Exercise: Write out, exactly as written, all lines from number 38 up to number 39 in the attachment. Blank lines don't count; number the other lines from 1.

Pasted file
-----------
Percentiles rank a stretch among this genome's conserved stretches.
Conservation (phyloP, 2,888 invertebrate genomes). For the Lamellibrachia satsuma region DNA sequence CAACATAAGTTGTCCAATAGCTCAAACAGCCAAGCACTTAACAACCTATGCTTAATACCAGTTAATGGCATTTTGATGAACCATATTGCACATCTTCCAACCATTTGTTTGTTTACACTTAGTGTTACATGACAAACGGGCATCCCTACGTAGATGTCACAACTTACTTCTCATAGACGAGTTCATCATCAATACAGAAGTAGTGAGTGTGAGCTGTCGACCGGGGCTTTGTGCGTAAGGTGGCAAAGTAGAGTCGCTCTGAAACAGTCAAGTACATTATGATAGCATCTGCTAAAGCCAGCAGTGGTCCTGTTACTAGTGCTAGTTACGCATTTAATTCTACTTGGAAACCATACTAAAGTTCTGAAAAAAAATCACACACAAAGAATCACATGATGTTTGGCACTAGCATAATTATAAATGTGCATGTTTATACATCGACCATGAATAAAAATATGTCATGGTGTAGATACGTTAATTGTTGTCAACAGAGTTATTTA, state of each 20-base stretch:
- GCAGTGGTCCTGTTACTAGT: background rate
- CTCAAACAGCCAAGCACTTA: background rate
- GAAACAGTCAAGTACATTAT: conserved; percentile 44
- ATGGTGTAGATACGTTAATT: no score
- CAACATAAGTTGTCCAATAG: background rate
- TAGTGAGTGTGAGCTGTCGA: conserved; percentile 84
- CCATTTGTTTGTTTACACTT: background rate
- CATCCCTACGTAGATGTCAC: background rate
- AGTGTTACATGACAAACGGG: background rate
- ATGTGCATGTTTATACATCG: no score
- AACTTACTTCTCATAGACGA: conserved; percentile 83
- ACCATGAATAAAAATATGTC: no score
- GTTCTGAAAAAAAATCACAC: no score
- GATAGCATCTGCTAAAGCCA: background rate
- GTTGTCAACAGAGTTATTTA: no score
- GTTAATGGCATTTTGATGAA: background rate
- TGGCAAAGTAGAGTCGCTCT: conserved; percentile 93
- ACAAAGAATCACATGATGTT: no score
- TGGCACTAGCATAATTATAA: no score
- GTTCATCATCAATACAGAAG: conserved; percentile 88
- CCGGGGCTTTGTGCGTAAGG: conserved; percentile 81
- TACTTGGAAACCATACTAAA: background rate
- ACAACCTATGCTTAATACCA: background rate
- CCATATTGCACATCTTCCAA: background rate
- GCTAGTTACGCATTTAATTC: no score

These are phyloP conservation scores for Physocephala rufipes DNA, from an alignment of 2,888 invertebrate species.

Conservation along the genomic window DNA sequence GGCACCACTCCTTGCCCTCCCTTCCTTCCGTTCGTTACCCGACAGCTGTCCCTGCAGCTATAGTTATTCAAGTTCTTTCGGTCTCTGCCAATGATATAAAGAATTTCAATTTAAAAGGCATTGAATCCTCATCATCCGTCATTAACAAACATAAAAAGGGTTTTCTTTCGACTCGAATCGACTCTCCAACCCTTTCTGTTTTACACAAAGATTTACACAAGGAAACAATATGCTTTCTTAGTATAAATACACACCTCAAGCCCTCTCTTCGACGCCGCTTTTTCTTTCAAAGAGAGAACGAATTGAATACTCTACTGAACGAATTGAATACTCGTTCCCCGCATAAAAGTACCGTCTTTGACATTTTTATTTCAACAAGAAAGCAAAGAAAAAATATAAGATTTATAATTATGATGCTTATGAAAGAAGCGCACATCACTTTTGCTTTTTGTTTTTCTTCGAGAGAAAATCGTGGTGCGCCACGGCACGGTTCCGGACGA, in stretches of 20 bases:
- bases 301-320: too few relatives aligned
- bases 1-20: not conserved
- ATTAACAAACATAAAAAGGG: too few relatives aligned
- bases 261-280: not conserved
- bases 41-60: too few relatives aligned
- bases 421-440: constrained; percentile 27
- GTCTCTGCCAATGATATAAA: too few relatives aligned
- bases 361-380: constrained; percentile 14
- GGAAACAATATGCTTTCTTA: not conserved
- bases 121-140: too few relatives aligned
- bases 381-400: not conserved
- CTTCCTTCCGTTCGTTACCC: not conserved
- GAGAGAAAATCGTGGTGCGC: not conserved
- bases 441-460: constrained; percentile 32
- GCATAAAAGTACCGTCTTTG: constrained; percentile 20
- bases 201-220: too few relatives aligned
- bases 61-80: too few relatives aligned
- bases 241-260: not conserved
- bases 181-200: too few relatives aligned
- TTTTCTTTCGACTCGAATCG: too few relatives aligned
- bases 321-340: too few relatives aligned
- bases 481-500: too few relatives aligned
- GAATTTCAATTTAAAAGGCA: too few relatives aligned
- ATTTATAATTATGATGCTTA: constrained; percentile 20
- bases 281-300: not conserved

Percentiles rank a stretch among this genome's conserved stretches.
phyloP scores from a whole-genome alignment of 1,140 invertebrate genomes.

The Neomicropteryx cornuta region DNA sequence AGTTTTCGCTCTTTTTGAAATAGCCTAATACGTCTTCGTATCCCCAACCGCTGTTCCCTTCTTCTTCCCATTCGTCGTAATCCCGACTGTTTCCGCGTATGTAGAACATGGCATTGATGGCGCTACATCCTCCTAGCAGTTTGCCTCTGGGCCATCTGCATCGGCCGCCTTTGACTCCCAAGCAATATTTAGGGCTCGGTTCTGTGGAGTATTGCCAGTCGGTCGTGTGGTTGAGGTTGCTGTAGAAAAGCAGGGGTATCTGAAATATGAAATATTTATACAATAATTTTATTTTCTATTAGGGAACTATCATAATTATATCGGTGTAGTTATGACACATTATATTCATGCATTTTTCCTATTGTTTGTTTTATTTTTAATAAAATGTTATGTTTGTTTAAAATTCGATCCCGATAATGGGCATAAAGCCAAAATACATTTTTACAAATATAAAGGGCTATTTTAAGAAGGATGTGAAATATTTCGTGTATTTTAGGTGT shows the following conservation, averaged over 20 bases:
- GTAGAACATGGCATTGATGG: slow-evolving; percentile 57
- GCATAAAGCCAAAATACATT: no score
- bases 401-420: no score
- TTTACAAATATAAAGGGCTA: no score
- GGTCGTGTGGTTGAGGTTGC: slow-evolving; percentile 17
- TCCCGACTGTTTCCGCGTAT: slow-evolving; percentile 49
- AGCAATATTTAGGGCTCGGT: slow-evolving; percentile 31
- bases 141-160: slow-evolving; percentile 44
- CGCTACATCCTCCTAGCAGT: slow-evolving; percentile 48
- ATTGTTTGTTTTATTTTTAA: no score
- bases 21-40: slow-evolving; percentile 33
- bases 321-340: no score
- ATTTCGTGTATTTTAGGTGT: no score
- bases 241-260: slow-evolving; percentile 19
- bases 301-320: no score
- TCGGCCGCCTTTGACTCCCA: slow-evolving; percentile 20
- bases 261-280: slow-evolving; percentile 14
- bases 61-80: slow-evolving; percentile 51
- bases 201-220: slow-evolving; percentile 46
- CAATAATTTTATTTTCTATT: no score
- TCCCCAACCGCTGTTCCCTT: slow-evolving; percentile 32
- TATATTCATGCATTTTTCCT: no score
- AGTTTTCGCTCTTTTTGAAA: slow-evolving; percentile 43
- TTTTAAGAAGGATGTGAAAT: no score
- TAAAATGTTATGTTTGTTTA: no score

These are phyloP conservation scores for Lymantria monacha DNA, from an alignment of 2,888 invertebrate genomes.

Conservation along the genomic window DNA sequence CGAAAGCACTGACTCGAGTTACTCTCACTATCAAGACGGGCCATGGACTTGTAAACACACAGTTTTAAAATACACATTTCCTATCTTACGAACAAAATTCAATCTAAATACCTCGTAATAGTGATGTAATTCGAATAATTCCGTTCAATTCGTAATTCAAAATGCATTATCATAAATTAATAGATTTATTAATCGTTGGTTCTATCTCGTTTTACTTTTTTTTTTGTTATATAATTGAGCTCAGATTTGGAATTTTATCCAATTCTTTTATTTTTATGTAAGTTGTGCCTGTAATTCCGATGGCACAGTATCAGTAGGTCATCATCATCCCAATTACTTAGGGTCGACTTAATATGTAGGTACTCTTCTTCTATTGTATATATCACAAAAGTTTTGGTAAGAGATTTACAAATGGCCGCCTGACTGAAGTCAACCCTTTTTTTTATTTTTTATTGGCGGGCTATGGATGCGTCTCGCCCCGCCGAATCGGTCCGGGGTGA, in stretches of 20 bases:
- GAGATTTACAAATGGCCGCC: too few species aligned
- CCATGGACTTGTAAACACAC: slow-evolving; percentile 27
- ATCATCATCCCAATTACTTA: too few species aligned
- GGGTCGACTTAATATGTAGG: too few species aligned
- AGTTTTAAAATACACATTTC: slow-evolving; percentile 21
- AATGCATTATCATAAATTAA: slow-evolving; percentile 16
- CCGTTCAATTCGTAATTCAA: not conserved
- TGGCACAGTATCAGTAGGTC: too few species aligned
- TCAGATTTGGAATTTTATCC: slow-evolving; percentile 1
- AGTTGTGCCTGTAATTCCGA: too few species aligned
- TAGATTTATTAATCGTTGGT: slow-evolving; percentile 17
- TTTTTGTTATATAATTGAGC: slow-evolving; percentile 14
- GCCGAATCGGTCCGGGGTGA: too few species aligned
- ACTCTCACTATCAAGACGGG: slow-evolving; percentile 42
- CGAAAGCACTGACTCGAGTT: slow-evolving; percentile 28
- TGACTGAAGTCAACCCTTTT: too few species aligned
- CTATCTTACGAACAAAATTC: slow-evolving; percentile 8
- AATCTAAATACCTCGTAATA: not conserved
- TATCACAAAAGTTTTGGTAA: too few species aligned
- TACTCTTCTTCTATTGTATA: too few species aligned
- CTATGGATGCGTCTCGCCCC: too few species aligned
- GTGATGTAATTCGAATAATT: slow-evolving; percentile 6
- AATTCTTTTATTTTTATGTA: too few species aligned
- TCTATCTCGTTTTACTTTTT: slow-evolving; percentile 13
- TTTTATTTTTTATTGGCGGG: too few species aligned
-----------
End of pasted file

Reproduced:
- GGAAACAATATGCTTTCTTA: not conserved
- bases 121-140: too few relatives aligned